Red, White and Green: Pot in the Roaring 2020s

Cannabis prohibition is no longer tenable. Banning pot in the 2020s makes as much sense as the prohibition of alcohol during the 1920s.

Marijuana remains banned at the federal level, and yet the United States is home to the largest number of marijuana users in the world. According to the latest estimates from New Frontier Data, more than 45 million Americans use cannabis every year.

New Frontier Data found that the multi-year wave of state-level normalization of marijuana makes the U.S. the world’s biggest legal cannabis market by a wide margin, generating over $25 billion in regulated sales in 2021.

Legal cannabis sales in the U.S. are expected to surpass $30 billion in 2022. Every time a state legalizes weed, it creates new markets, new customers, new jobs, and new investment opportunities.

Think you’ve missed the boat on marijuana profits? Not by a long shot. Let’s see what lays ahead for state-level legalization in 2022.

States on the Cusp

The November 2022 midterm elections in the U.S. already are shaping up to be bitterly fought, with marijuana legalization as a pivotal issue. Efforts to lift the federal ban in Congress have stalled, as political polarization and the Russia-Ukraine war distract from these efforts. But the states are stepping into the breach.

This year, Delaware, Florida, Maryland, Minnesota, Missouri, New Hampshire, and Ohio are on track to expand adult-use (i.e., recreational) programs, and Texas seeks to expand its medical-use program.

Watch This Video: Weekly Weed Report (03-08-22)

Delaware: This state already boasts an entrenched medical marijuana program. The House Health and Human Development committee in January approved a bill for adult-use legalization which now awaits a full floor vote. Governor John Carney (D) has been sitting on the fence, neither advocating legalization nor threatening a veto if the bill reaches his desk.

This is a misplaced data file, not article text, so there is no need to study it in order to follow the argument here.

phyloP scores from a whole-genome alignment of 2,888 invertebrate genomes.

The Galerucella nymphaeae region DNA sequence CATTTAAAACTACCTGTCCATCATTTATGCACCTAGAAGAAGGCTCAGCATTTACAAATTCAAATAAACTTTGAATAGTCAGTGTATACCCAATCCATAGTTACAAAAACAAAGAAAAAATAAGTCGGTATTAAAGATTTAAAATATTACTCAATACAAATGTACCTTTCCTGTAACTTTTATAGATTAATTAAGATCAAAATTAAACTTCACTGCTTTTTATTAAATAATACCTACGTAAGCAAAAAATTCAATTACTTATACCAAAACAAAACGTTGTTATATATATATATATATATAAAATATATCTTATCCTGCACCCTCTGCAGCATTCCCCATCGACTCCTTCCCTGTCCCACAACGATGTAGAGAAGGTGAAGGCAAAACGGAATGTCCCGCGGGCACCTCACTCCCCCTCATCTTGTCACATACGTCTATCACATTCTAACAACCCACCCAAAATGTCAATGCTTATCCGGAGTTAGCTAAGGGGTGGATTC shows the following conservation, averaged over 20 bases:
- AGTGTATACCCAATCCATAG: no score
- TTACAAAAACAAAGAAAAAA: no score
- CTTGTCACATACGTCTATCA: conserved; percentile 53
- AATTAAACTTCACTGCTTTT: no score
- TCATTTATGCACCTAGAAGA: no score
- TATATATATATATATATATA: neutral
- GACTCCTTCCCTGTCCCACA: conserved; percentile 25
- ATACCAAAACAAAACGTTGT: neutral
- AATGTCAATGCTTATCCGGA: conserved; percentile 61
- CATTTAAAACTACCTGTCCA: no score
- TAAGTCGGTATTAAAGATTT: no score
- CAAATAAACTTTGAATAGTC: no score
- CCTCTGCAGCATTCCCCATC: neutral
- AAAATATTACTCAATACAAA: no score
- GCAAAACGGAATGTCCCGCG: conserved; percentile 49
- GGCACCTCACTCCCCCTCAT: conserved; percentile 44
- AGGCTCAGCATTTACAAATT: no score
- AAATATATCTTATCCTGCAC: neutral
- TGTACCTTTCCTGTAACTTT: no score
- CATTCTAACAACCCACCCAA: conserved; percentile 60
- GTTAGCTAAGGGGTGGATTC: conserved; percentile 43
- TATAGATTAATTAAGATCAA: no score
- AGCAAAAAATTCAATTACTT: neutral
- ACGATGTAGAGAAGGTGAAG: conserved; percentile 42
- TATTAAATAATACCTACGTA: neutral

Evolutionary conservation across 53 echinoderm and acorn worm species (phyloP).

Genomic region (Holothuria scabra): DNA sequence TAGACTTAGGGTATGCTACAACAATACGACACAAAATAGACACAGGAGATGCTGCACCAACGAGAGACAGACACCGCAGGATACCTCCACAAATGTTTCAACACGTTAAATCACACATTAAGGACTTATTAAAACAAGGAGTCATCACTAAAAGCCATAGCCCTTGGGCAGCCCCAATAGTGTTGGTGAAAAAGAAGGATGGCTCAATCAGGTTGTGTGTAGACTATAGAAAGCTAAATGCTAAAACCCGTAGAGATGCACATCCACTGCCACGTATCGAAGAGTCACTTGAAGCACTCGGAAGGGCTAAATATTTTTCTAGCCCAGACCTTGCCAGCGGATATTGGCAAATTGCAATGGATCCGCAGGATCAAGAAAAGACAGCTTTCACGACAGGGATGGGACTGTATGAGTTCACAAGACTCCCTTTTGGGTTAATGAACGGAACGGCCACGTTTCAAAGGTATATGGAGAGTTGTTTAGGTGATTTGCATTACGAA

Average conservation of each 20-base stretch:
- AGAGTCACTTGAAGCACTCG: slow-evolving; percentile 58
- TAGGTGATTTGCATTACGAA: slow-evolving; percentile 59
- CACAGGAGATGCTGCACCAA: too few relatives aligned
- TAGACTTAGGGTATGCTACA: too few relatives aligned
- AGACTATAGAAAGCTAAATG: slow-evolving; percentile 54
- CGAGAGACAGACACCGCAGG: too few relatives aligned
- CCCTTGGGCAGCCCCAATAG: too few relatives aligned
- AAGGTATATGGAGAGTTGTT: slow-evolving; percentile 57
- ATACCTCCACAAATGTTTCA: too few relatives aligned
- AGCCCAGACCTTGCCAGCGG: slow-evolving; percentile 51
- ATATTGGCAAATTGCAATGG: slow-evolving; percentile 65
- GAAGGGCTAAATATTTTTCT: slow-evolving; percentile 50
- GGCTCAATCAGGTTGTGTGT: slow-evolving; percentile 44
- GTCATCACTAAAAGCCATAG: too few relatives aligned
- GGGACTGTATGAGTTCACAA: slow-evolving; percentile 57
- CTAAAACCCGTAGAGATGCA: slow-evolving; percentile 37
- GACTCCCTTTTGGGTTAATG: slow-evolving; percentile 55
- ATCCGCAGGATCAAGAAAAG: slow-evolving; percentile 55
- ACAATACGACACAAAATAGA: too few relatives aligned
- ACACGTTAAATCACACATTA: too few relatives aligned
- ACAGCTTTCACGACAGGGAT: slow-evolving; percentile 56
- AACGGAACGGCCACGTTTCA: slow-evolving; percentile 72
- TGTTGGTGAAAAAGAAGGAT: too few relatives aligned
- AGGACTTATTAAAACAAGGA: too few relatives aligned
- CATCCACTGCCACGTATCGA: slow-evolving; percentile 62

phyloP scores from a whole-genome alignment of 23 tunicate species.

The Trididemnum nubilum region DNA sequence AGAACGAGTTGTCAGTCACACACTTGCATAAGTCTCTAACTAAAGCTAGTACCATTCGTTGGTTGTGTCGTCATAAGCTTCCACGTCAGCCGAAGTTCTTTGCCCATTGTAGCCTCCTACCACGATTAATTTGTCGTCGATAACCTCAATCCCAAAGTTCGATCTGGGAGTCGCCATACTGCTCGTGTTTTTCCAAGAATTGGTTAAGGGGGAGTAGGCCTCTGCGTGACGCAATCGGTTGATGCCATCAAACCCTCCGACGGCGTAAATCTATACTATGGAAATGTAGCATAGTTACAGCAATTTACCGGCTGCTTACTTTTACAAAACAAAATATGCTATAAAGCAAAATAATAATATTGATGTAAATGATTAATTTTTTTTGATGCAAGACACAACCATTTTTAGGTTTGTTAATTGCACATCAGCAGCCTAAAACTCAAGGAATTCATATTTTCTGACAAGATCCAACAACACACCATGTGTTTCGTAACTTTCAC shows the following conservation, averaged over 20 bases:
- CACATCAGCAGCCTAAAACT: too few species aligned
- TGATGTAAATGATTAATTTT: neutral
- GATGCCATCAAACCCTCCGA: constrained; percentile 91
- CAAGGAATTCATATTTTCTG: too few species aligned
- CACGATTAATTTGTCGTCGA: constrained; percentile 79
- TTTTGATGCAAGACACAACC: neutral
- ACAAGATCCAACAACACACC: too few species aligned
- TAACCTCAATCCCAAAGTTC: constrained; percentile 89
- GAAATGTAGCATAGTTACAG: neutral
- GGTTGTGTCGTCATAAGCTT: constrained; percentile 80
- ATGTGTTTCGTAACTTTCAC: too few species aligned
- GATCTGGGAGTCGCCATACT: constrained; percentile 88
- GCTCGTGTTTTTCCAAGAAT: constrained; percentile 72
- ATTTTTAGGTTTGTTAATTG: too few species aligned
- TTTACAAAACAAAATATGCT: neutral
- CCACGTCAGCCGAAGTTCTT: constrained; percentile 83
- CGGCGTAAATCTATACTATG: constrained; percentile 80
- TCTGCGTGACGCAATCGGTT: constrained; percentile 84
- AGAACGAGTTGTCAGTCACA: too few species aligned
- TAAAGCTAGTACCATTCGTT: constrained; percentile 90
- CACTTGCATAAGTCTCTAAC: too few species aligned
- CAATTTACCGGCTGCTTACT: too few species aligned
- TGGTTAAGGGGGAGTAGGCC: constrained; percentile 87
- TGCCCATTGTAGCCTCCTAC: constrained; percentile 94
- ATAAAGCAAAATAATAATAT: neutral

Florida: Polls show that a majority of residents in the Sunshine State favor adult-use legalization on a bipartisan basis (Democrats 76%, and Republicans 64%). Efforts are underway to get legalization on the November ballot, but Governor Ron DeSantis (R), a social conservative, is vehemently opposed.

Maryland: The Maryland General Assembly is considering various adult-use cannabis proposals this year. That said, support among polled residents decreased slightly (from 67% to 60%) between March and October 2021, according to a Goucher College survey.

Minnesota: Recreational marijuana was technically legalized in May 2021, but the measure lost momentum when the legislative session ended two days later. Lawmakers are currently trying to revive it, and Governor Timothy Walz (D) has set aside funding for legalization in his annual budget request.

New Hampshire: State representatives voted in January to legalize possession and home cultivation, but without retail sales. However, efforts are intensifying in the Granite State to push through a sweeping program to legalize retail sales and cultivation, and success appears to be at hand.

Ohio: The Buckeye State sports one of the nation’s most comprehensive medical cannabis programs. An adult-use measure is now poised to make it to the state’s November ballot, with robust voter support. Other reform measures are under debate, including a Republican-backed adult-use bill.

Texas: The state’s Compassionate Use Program limits medical cannabis to low-dose tetrahydrocannabinol (THC) containing no more than 1% THC by weight. Advocates seek to expand the medical-use program. The state’s registry of about 3,500 patients increased by 46% in 2021, even though only two Austin-area dispensaries exist throughout this large, populous state.

Texas is the biggest state that has yet to approve a full medical market. With a population of nearly 30 million, the state could evolve into the country’s largest legal medical marijuana market.

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John Persinos is the editor-in-chief of Marijuana Investing Daily.

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